Gabrielson Affidavit at 2. Regarding asbestosis and non-malignant diseases of the lungs and pleura, Dr. Gabrielson stated the following:
Asbestosis is a term that refers to diffuse, widespread fibrosis, or scarring, of the alveolar walls in the lungs caused by asbestos injury. This disease can occur at variable degrees of severity; when advanced, asbestosis decreases lung volumes and restricts lung function. Ultimately, in some patients, asbestosis causes respiratory failure and death.
The disease process that culminates in asbestosis is complex. The disease is initiated by specialized "caretaker" cells in the lungs, known as macrophages, ingesting asbestos fibers. The macrophages release oxygen free radicals and biologically active cytokines, such as platelet-derived growth factor (PDGF), in response to these ingested fibers.
Oxygen free radicals are chemically unstable molecules that are used by macrophages to kill microorganisms in the lungs. Experimental evidence indicates that oxygen free radical injury to normal cells contributes to the development of asbestosis.
The cytokines (e.g., PDGF) released by macrophages cause other cells in the lungs, known as fibroblasts, to aberrantly proliferate and produce collagen, the basic molecular component of scar tissue. Thus, cytokines also contribute to asbestos-induced injuries that can ultimately culminate in fibrosis (scarring) of the lungs.
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Asbestosis is characterized by diffuse, widespread pulmonary interstitial fibrosis that typically becomes more severe with time. Asbestosis is an essentially irreversible disease process. The fibrotic tissue that comprises this disease undergoes some modification and maturation with time, but does not resolve.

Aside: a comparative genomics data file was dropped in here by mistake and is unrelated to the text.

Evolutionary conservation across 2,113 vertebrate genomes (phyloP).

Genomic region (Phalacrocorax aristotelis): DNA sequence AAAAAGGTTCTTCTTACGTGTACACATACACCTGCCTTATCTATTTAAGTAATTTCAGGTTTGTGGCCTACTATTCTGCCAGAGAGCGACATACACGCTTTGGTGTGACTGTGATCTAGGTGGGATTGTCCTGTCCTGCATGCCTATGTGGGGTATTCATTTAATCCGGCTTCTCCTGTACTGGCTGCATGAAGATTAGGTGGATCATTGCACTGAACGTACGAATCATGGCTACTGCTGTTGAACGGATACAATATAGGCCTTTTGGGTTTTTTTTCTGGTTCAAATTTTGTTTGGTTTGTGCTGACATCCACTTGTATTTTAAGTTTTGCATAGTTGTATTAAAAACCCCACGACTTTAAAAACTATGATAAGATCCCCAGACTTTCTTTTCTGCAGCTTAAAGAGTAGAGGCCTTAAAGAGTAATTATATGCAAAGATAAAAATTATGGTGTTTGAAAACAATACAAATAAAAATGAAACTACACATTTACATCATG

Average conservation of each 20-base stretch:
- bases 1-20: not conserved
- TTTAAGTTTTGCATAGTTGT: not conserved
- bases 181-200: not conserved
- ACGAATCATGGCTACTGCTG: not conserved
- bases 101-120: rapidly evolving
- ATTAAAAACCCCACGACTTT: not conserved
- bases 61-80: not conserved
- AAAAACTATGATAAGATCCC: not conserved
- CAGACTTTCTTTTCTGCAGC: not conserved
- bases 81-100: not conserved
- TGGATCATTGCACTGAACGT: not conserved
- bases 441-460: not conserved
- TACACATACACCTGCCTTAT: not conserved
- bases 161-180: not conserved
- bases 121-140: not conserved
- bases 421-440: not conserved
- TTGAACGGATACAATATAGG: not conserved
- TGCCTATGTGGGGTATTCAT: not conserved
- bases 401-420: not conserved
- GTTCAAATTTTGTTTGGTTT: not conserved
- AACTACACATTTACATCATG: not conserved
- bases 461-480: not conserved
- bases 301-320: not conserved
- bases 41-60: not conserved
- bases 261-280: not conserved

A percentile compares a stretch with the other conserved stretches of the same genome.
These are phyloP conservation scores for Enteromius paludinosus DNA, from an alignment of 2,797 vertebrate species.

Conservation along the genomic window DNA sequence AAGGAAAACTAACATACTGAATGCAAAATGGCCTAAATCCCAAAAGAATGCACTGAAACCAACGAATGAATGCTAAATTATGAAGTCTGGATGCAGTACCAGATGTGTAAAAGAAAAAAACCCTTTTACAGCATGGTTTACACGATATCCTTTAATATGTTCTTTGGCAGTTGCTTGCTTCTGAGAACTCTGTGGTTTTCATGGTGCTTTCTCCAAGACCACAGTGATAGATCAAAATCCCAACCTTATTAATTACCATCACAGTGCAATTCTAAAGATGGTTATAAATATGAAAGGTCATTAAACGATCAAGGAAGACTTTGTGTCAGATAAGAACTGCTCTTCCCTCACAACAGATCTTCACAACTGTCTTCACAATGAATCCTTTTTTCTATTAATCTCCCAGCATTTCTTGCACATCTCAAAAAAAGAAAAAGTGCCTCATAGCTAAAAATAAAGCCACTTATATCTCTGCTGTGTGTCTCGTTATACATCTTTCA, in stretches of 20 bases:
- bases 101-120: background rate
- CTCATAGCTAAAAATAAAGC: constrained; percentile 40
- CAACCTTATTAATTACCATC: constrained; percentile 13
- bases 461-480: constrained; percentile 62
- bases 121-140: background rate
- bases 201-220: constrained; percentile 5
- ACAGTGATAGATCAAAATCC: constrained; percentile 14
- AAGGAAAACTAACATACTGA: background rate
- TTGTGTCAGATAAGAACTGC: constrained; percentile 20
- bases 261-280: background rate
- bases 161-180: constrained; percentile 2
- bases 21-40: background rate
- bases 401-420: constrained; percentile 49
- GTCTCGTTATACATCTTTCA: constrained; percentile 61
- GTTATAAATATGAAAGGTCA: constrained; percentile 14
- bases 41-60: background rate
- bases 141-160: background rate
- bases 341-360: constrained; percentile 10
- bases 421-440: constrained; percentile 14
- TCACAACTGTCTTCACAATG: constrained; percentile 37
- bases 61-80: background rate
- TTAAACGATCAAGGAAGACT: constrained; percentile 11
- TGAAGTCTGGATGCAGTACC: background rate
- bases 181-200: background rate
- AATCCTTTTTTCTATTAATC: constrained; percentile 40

The probability of an individual developing clinically significant asbestosis, and the severity of asbestosis in that individual, generally correlates with the duration and intensity of exposure of that individual to asbestos. However it is important to recognize that asbestosis can progress in severity even after inhalation of new fibers by an individual has ceased, as a result of residual fibers in the lungs causing new injuries.
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Asbestosis and benign pleural disease are possible consequences of the macrophage-mediated injury to the lungs. These diseases develop over a period of many years as a result of multiple and cumulative injuries, which begin shortly after initial inhalation of asbestos and long before the clinical manifestation of disease. These injuries continue throughout the life of affected individuals, even during periods when there is no additional inhalation of asbestos fibers, due to durable fibers retained in lung tissue.
Id. at 4-8, 16 (emphasis added) (footnotes omitted). Regarding the development of asbestos-linked lung cancer and mesothelioma, Dr. Gabrielson said the following:
In addition to causing fibrosis (or scarring) of lungs and pleura, asbestos is well recognized to be an important cause of cancer. Most notably, asbestos is a cause of mesothelioma and lung cancer. The progenitor cells for these types of cancer — bronchial epithelial cells for lung cancer and mesothelial cells for mesothelioma — are exposed to asbestos fibers shortly after inhalation.
Cancers caused by asbestos present with clinical symptoms only after they have grown to a considerable size and long after the asbestos fibers initiated the carcinogenic process with cellular and molecular injuries.